Report: Trend of Distressed Michigan Dispensaries Closing Without Paying Vendors – Green Market Report

A trend has begun in the Michigan marijuana community of financially strapped dispensaries closing up shop quietly without paying off sizable debts, leaving vendors with little recourse but to try and sue.

According to, “cut-and-run” situations where dispensary owners simply disappear without paying for inventory or other debts have become increasingly common, with upwards of 14% of the state’s cannabis retailers – or about 125 shops – having closed down or relocated since Dec. 2019, when the recreational market launched.

“It’s a problem that’s been going on at least a year (and) I think that it’s just hitting a more critical point now,” attorney Denise Policella of the Cannabis Attorneys of Michigan told “We get a whole bunch of clients calling us, saying we need to sue for this, we need to collect on that. We get a barrage of demand letters and collection letters.”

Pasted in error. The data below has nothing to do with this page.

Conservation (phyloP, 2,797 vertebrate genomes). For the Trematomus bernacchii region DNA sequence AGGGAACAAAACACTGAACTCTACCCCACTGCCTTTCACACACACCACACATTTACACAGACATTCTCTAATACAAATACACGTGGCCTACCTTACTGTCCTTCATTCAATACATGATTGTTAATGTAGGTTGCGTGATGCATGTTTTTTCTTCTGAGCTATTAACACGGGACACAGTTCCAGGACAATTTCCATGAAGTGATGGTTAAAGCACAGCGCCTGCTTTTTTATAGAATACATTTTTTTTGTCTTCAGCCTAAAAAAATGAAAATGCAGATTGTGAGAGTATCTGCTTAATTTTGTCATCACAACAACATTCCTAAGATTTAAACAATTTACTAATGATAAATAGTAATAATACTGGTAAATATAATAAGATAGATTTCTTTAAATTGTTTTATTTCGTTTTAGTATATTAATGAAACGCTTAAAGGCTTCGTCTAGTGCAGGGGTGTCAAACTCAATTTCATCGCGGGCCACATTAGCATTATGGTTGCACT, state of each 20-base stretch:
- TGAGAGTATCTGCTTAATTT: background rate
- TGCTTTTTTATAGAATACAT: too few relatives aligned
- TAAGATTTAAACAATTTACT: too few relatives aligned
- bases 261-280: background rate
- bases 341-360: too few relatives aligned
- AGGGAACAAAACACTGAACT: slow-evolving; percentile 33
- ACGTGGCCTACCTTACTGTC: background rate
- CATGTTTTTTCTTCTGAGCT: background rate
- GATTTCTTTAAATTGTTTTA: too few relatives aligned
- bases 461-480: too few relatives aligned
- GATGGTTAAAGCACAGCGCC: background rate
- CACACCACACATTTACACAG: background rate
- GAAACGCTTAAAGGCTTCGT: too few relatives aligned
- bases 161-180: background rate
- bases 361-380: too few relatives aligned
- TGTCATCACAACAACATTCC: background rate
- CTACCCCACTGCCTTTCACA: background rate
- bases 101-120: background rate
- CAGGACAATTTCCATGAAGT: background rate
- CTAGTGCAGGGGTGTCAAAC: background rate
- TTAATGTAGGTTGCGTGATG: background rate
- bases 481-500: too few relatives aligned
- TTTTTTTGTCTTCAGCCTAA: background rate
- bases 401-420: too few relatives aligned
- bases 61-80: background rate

The issue has become pervasive enough that it’s caught the attention of state marijuana regulators, and now the Cannabis Regulatory Agency (CRA) is weighing new rules to handle businesses or individuals that have tried to welsh on industry debts and then re-enter the trade. And industry insiders have also taken it upon themselves

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